As we sit in our homes and workplaces reading this, drinking a mug of delicious Fair Trade drinking chocolate with a slice of homemade cake using Fair Trade ingredients, it’s almost impossible to visualise the story of how those ingredients were produced and the people behind them - people with families and feelings, just like us.
Turn that thought on its head, and those very same people find it almost impossible to believe that consumers in far-away countries have any interest in what they do on a daily basis or how they live. Step in the Fair Trade Sustainability Alliance (FairTSA), the Fair Trade certification body behind Lucy Bee’s range.
Part of their role is to encourage dialogue between the workers, farmers, producers and the consumer and so open a window into their respective worlds.
Couple this with dealing with workers and farmers whose culture is more rooted in oral traditions than written documentation and you can see some of the obstacles that this certifying body has to overcome.
FairTSA emphasise that those farmers and workers involved in producing our products should have a say in how the Fair Trade contributions are used. Committees are set up involving locals so that their voice is heard, rather than someone else far away deciding what they think is best for the community. This is something that makes FairTSA different to other certifying bodies.
The overall goal of FairTSA is to:
Read on to see how this is achieved through your Fair Trade contributions and is only made possible with your support – every time you choose a Fair Trade product, you’re helping to make a difference.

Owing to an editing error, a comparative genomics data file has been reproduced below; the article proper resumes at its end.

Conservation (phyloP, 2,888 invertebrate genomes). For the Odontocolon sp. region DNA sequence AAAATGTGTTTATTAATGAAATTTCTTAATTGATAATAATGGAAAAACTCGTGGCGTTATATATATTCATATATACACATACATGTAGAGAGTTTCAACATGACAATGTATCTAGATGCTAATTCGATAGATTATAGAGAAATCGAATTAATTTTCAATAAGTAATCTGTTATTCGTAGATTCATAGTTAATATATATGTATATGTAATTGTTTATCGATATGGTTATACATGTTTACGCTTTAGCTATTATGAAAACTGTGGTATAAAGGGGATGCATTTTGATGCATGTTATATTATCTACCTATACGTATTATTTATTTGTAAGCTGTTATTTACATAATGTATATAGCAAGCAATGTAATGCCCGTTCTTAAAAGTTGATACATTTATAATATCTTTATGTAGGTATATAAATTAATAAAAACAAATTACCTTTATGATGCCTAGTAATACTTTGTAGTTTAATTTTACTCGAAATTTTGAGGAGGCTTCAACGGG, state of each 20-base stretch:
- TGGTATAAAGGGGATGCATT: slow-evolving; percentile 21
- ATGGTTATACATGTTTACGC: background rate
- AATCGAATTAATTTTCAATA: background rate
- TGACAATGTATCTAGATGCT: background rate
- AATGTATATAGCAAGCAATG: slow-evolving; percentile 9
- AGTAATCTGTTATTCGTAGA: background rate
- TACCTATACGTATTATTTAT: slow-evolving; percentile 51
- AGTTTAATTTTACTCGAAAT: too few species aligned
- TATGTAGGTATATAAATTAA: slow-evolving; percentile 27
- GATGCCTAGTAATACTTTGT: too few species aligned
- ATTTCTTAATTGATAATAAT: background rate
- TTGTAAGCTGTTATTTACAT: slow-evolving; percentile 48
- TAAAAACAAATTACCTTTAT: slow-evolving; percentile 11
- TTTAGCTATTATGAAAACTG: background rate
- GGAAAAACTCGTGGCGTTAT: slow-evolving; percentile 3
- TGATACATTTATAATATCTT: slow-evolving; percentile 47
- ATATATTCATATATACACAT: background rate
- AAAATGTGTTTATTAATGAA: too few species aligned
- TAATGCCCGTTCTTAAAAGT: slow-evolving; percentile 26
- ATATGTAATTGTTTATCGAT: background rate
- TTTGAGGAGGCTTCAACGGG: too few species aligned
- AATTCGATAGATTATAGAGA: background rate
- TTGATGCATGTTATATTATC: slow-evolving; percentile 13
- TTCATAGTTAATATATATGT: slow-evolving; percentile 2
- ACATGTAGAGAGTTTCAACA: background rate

The Lucy Bee story started in 2012, with a Fair Trade premium quality, coconut oil, which is extra virgin, organic and raw. This comes from the Philippines where it is no mean feat to work in the jungle every day and sometimes even basic transportation is a major barrier to overcome.
The first major project that Lucy Bee and its customers contributed to here was funding for the construction of 2 wells. These provide clean, safe water for the local community, where infant mortality through pathogens is high. On a daily basis, the wells also save women a 2 hour round trip, on foot, to get water.
Funds have also been used to provide solar power….I’m sure I’m not the only one who’s experienced that feeling of panic when my mobile runs out of charge. How can I ‘check in’ or ‘like’ what my best friend is doing? For Philippine coconut farmers, their concerns are slightly different. Mobile phones are a life-line if stuck in the jungle and, for example, transport breaks down or a flat tyre. Solar energy has helped with charging phones, where electricity is not always available.
Recently, Fair Trade premiums have been used, at the farmers’ request, to buy metal sheets which are placed around coconut trees and prevent rodents from feeding on coconut flowers and thereby considerably reducing the coconut yield. A simple, yet highly effective, development, making a difference.
The Fair Trade contributions are also channelled into a Student Subsidy Programme. One particular mother of 13, is Estrella, shown below. Estrella is a shy, timid lady who oversees this programme for the dependents of local coconut farmers. With her large family, it’s a struggle to survive and keep her family afloat. Estrella believes that education for families, is the passport out of poverty. In her own words, “I had no other options to pursue education during my time. But at this point in my life I was given that privilege to help the young get access to education. I am not going to blow that chance away.”